A material breach is a violation of the terms of a contract, which is serious enough to destroy the value of the contract. This breach may be for a violation that is spelled out in the contract as being serious enough to void the contract, or may be implied based on the provisions in the contract. Not all breaches of contract may represent a material breach. Parties that feel such a violation has taken place can seek a remedy for the situation in court.
For a material breach to be proven, the first thing an aggrieved party must do is show that a violation has occurred. If this fact is in dispute, this may be the hardest element to prove. Those making such an accusation should document the breach as thoroughly as possible, and be prepared to submit that information to the court. The court may have several options to remedy the situation.
Once the party has proven a material breach did occur, the next step is for the court to determine the value of the breach. For example, if a contract called for providing 10 automobiles for a government agency, and the money was paid but only five cars were delivered, the value of the material breach may be half of the total contract. Other monetary compensation could be included for inconvenience and court proceedings as well.
After determining the value of the material breach, the court usually has a couple of options. One of those is to compel the party in breach to fulfill the terms of the contract. If that is not possible or practical, the court may order the party at fault to provide the other party with monetary compensation. This compensation could include both actual damages and punitive damages, meant to punish a company for wrong doing.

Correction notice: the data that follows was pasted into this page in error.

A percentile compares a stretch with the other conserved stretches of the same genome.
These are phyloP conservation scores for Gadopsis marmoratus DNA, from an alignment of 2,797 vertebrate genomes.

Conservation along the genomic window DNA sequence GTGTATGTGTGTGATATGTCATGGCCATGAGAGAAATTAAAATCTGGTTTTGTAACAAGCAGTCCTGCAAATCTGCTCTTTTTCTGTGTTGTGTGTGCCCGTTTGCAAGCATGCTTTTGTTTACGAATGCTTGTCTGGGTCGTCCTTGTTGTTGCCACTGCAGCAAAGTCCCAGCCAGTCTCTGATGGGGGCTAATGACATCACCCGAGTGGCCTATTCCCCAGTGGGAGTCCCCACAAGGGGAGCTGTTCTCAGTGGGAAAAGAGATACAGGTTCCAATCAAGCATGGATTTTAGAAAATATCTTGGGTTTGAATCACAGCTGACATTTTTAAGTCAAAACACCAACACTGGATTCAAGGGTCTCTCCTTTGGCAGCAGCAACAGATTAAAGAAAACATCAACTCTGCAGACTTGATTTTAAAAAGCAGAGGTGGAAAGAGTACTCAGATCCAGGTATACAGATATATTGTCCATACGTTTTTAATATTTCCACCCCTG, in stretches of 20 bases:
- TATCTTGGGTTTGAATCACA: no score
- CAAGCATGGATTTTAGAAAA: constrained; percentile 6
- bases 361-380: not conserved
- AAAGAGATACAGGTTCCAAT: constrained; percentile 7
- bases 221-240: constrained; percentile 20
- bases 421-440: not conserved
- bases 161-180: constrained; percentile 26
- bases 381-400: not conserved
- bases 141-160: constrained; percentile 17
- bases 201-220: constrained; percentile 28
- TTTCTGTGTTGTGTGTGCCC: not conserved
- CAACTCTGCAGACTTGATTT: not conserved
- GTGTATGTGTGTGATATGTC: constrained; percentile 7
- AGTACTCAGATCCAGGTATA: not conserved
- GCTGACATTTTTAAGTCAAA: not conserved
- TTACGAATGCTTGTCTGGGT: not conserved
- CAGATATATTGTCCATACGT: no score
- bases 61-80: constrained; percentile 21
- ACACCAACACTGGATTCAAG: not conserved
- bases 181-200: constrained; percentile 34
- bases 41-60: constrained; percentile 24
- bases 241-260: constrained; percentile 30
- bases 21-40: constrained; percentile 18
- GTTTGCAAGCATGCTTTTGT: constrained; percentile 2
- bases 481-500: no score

Generally, after the court remedy for a material breach has been completed, the contract is void. If the contract covers provisions or services over a longer period of time, it could be up to the parties whether they wish to continue the relationship. Attorneys may ask the court to specifically address the status of the contract in the order the judge issues.
Those claiming a material breach should also be prepared for a number of different defenses. Among the most common are that the accusing party defrauded the other side, that the contract was signed under pressure, that the parties agreed to change the contract, or that other situations made it impossible to fulfill the terms of the contract. The burden of proof for the defendant is the same as the burden of proof for the plaintiff.